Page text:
The British Pest Control Association said vigilance is key in tackling internationally-spreading bed bug infestations, says British Pest Control Association (BPCA).
Natalie Bungay, BPCA technical manager, said regular checks at home can help identify early signs of an infestation, while visual checks when travelling can help avoid accidentally bringing bed bugs home with you.
Ms Bungay said: “Bed bugs are travelling pests and love to migrate. They latch onto items such as luggage, clothing and second-hand furniture, and will be transported into your home that way. It’s how they can also end up on public transport or in public buildings such as cinemas, and unfortunately, how people can bring them home from holiday.”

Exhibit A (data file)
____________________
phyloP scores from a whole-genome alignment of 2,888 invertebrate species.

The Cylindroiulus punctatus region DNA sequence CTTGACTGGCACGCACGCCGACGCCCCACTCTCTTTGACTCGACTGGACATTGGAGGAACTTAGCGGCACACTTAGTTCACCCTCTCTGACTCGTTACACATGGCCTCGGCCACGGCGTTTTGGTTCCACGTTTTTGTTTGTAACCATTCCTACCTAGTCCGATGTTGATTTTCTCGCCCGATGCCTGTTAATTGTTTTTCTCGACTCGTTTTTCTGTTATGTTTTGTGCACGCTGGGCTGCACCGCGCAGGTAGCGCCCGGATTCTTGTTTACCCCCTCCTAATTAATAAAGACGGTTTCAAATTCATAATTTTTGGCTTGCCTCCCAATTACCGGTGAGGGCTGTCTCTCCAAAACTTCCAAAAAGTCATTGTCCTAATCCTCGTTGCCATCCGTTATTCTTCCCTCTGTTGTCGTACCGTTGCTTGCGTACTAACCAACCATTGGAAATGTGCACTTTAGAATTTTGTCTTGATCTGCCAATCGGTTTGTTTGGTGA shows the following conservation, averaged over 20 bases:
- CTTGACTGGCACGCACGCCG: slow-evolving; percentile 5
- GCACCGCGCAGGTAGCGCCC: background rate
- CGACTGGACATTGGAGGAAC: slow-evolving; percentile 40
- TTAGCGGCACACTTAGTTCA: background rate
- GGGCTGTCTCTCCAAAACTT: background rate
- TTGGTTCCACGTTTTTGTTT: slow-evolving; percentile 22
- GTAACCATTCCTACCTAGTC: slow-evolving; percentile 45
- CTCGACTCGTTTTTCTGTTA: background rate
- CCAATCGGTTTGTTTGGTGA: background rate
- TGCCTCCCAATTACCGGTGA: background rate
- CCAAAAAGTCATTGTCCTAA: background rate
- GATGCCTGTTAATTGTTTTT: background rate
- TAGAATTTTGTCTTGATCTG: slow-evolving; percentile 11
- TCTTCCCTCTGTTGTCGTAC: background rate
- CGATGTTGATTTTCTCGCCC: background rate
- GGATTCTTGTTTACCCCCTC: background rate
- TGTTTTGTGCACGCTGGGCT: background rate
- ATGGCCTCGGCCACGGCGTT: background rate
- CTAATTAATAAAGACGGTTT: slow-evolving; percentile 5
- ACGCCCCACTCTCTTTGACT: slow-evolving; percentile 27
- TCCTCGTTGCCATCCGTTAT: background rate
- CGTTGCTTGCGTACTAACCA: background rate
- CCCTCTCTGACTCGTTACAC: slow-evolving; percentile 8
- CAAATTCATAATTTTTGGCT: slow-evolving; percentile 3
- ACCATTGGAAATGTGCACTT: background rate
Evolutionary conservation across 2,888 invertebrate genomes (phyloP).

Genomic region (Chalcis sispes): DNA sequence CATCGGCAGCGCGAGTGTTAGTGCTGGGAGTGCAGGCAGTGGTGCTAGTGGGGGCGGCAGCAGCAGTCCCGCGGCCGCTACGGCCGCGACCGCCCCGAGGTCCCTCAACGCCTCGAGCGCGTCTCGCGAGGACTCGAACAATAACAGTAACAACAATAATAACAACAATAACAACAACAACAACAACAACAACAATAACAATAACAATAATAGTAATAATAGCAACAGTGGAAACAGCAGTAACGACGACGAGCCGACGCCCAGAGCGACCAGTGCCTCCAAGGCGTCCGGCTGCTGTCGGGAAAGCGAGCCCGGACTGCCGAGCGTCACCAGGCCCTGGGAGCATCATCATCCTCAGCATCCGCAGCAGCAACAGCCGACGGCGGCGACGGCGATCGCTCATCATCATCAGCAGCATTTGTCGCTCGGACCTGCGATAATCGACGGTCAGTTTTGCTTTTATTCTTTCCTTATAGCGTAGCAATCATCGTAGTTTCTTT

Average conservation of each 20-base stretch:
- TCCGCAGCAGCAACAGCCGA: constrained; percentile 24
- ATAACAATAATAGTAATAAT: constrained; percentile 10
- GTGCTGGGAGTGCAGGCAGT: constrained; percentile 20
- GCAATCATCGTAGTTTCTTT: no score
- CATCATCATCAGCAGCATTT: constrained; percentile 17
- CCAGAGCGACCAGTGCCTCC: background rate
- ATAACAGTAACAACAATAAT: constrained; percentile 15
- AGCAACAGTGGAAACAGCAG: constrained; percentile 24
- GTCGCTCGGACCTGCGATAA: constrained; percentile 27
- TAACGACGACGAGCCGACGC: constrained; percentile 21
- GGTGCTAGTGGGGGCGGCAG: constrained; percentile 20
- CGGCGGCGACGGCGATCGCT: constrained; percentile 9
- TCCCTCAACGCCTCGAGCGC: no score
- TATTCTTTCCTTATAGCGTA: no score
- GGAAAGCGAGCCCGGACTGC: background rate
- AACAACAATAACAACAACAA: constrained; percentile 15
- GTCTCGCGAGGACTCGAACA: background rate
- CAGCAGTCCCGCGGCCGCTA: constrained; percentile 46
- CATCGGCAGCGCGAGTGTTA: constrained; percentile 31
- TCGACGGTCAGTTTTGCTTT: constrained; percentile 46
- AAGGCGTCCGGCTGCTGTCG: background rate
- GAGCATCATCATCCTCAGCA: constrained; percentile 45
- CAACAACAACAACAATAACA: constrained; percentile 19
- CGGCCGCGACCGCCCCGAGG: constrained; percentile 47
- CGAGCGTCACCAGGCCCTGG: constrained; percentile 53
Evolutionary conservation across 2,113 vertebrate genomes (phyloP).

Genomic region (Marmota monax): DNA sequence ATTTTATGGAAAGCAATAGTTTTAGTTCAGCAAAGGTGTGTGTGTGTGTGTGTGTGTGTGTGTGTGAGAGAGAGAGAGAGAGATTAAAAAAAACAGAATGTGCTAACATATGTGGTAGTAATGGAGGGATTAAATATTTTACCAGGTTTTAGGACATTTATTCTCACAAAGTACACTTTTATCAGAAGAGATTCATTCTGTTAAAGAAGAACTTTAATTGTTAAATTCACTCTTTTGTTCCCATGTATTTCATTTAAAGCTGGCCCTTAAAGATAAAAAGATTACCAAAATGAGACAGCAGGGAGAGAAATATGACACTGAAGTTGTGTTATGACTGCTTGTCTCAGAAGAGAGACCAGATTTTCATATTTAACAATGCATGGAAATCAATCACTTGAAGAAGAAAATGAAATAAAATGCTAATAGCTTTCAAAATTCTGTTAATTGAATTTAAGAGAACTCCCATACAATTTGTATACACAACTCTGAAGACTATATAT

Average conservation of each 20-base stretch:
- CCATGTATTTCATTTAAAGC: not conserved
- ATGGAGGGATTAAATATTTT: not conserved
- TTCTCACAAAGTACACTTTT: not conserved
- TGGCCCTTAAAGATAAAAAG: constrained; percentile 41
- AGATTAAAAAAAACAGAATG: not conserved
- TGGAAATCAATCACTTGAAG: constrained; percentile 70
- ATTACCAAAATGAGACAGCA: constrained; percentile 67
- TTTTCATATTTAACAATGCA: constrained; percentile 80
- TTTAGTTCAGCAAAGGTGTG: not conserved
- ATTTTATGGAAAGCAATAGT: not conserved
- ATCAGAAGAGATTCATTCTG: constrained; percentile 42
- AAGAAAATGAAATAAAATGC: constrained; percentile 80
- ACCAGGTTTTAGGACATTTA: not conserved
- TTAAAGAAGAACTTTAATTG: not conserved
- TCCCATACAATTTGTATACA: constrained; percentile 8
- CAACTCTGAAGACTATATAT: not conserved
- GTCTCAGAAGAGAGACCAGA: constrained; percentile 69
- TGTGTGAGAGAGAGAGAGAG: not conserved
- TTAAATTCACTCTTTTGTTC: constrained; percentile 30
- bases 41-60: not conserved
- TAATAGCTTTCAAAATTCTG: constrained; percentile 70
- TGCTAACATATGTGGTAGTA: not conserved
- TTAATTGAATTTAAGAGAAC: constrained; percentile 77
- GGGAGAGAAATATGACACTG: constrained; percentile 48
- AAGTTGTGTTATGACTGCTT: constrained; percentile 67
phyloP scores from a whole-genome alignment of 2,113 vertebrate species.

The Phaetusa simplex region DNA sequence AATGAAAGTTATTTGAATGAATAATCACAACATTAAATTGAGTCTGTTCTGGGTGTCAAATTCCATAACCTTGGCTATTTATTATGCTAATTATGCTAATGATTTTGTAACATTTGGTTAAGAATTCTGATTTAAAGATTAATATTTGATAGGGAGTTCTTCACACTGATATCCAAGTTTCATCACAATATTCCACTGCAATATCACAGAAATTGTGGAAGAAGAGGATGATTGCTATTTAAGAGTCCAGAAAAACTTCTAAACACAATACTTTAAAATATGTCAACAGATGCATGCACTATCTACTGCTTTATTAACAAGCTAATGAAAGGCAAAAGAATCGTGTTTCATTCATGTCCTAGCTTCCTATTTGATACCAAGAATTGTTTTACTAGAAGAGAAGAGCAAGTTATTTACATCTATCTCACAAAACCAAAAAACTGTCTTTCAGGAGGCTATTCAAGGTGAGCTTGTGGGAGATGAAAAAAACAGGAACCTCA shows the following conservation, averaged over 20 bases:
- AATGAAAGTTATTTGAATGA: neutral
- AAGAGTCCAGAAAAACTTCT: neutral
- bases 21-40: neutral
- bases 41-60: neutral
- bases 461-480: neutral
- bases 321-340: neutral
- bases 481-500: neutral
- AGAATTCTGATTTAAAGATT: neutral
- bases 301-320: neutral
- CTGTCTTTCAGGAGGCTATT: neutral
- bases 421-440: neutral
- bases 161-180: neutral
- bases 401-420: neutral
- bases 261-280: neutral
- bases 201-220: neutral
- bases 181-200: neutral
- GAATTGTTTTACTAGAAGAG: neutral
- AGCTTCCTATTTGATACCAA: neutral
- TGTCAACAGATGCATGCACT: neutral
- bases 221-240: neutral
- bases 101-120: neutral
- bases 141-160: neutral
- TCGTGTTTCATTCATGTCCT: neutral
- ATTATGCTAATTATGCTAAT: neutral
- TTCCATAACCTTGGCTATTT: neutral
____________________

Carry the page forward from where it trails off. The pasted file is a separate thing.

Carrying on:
While bed bugs are not particularly dangerous, they can be very distressing and difficult to deal with.
She continued: “Bed bugs need blood to reproduce and really do come out at night when you’re asleep. Some people react to the bites which can be very itchy, and there may be painful swelling. A severe allergic reaction (anaphylaxis) is also possible but rare. Bed bugs can harbour various pathogens, but transmission to humans has not been proven and is believed to be unlikely.”
Ms Bungay said that bed bugs can be hard to avoid, but there are a few things you can do to try and reduce the likelihood of taking them home with you.
“Make sure if you’re staying in a hotel, motel or bed and breakfast, that you double check the mattress and other soft furnishings for signs of bed bugs, especially before putting your luggage on the bed or chairs,” she said.
“And do the same with any second-hand furniture you’re buying; check for signs before taking it into your home. While bed bugs don’t discriminate between clean surroundings and dirty ones, they will be easier to spot and eradicate if you practice good housekeeping.”